Arthritis Remains A Chronic Health Problem For Farmers

Arthritis Remains A Chronic Health Problem For Farmers

Nebraska workshops are planned this month on preventing and managing arthritis.

The National AgrAbility Project is partnering with Nebraska AgrAbility to offer two health-related workshops for rural Nebraskans.

 "Cultivating Healthy Nebraskans" will be offered in North Platte on April 11 and in Grand Island on April 12.  A full-day of health education is planned for each location, with workshops running from 9 a.m. to 3 p.m. each day.

Amber Wolfe, AgrAbility Project coordinator for the National Arthritis Foundation will be the keynote speaker.  Amber is based in Indianapolis and works with the "Arthritis and Agriculture" project nationwide.

Arthritis Remains a Chronic Health Problem for Farmers

Educational topics will include the basics of arthritis, gardening with arthritis, Walk Nebraska, assistive technology for farmers, life improvement series, and Nebraska AgrAbility. Another session is entitled, "Farm Kids Get Arthritis, Too."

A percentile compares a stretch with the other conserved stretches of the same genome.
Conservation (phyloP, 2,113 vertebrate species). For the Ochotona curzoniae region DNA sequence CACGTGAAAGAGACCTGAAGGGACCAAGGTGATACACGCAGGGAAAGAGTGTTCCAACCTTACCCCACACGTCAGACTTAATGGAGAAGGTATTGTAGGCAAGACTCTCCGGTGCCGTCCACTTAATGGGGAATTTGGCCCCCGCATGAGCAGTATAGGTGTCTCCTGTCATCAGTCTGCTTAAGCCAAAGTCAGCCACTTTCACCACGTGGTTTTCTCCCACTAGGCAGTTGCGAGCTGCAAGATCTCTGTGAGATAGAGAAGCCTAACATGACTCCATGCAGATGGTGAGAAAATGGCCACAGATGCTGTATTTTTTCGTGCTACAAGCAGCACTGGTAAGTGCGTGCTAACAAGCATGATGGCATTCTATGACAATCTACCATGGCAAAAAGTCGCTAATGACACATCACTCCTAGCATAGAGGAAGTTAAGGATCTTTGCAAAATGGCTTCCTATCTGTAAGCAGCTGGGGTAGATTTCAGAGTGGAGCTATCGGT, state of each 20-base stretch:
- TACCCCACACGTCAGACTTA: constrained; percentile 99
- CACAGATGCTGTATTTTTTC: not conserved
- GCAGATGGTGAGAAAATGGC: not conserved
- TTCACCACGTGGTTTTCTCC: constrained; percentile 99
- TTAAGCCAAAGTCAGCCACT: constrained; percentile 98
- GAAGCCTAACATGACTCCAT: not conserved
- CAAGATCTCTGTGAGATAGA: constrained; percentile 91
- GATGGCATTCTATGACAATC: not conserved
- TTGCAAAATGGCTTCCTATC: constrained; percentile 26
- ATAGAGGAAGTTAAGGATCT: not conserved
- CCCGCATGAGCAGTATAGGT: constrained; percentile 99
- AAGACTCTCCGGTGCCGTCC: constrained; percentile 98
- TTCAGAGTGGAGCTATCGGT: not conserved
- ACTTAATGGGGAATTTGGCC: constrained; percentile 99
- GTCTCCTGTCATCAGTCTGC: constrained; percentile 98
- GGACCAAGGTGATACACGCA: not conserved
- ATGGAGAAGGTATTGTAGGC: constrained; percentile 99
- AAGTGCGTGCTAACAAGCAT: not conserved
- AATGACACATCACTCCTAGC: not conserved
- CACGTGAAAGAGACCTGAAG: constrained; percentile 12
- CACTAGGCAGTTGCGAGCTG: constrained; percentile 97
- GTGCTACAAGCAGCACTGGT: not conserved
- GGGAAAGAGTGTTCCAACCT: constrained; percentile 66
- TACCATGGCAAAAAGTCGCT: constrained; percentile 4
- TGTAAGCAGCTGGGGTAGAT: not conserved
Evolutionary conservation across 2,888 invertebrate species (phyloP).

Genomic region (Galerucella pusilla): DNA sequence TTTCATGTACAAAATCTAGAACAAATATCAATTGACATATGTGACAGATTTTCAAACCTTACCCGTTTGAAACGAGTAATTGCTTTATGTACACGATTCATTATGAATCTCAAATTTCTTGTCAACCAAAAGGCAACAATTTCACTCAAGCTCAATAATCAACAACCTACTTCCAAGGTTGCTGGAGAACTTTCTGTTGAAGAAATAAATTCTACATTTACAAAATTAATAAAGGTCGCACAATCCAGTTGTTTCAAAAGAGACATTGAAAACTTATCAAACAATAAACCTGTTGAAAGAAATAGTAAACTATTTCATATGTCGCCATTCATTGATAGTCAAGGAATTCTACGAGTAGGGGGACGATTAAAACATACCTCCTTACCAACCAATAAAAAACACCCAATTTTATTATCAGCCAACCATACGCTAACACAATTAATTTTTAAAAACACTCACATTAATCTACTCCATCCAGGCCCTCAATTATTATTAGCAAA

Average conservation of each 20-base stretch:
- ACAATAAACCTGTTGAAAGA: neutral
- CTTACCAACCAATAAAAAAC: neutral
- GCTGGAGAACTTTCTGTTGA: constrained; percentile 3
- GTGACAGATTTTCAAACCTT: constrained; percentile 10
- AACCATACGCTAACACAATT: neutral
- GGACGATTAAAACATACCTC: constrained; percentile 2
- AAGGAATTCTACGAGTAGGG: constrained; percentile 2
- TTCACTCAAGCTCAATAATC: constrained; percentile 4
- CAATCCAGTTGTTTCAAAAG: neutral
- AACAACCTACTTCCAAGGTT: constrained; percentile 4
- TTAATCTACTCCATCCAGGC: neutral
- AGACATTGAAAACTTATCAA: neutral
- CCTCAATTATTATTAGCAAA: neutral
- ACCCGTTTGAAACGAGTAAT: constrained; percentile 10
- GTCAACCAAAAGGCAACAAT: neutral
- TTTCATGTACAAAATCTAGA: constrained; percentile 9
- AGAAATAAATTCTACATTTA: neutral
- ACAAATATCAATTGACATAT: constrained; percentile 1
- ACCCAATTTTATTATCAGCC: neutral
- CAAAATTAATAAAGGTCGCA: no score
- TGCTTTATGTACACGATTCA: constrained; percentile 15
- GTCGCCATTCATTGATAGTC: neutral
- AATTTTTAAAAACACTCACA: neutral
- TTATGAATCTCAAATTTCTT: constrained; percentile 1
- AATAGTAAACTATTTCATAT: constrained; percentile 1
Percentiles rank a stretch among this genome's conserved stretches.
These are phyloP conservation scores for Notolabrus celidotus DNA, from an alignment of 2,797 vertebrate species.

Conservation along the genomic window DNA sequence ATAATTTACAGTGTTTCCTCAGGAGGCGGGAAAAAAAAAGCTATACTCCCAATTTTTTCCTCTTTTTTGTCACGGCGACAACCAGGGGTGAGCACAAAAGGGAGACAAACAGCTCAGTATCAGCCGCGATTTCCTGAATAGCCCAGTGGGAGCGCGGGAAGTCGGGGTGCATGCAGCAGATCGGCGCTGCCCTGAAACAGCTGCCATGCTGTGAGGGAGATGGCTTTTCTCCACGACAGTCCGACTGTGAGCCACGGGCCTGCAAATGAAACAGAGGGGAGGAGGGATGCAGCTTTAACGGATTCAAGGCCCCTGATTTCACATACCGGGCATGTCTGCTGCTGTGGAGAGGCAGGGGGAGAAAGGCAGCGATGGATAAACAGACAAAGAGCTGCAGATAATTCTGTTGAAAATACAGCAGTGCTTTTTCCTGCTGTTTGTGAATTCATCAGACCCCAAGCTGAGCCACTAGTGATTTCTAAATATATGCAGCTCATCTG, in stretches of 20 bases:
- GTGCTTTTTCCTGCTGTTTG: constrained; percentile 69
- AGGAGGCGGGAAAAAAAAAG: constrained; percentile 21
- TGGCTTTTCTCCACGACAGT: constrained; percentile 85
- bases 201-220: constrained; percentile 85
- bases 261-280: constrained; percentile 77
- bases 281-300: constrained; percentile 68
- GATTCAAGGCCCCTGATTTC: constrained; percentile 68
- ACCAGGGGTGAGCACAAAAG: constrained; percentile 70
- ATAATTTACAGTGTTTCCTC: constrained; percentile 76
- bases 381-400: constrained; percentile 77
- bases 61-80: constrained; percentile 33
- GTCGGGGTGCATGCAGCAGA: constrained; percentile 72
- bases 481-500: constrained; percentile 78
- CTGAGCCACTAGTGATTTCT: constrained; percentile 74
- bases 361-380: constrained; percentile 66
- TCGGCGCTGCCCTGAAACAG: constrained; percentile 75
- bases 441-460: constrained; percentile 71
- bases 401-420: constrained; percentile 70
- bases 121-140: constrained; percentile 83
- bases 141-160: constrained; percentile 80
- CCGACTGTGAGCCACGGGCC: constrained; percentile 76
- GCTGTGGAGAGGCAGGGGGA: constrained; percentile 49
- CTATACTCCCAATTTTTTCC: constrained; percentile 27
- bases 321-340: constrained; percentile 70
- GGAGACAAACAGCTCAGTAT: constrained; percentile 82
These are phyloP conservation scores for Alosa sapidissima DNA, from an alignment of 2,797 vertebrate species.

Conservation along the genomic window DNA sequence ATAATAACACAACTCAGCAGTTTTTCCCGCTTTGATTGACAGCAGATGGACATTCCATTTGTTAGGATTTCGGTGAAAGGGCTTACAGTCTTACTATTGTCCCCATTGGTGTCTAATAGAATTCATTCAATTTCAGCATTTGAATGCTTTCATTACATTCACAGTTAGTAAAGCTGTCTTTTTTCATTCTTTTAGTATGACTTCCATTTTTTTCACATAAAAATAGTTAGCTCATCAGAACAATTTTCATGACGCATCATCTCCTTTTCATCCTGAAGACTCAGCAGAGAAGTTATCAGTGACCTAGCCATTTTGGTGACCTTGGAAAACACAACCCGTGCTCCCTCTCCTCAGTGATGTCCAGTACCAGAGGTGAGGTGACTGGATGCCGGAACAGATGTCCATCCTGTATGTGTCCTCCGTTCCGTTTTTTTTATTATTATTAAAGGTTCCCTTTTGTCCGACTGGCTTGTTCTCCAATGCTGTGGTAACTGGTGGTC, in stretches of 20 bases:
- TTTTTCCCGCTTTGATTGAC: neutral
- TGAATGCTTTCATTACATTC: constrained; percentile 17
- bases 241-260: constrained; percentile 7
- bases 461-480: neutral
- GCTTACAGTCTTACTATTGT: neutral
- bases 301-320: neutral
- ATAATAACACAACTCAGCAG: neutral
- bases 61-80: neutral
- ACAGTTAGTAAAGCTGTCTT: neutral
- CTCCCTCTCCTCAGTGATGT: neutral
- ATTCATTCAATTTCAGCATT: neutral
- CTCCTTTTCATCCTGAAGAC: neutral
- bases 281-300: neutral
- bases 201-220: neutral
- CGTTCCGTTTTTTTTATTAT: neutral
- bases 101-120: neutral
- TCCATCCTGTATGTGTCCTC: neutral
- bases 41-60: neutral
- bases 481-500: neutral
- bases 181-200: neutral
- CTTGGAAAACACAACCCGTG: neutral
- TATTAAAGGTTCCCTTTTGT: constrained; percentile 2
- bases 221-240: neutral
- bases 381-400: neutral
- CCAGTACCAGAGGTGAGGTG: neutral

Educational displays are also planned.

Founded in the 1990 Farm Bill, AgrAbility is a partnership between land-grand university Extension and non-profit disability organizations. With projects in 25 states, AgrAbility's mission is to provide technical assistance, disseminate information and conduct professional training to help farmers and their families overcome physical, mental and emotional disabilities.

 Nebraska AgrAbility is a partnership of the University of Nebraska-Lincoln and Easter Seals Nebraska. 

The National AgrAbility Project, which provides support to state projects and to agricultural workers in non-AgrAbility states, is currently headquartered in Purdue University's Department of Agricultural and Biological Engineering. About 11,000 people have received personal services from AgrAbility since it began operations in 1991. It has helped thousands more with less intensive assistance, such as telephone consultations and referrals.

The $12 fee will cover workshop materials, lunch and breaks.  To register for a workshop, contact your local Extension Office or UNL Extension Educator Sharry Nielsen at 308-832-0645 or [email protected].

For more information regarding the AgrAbility project or Arthritis and Agriculture, visit www.arthritis-ag.org or http://agrability.unl.edu/

TAGS: Farm Policy
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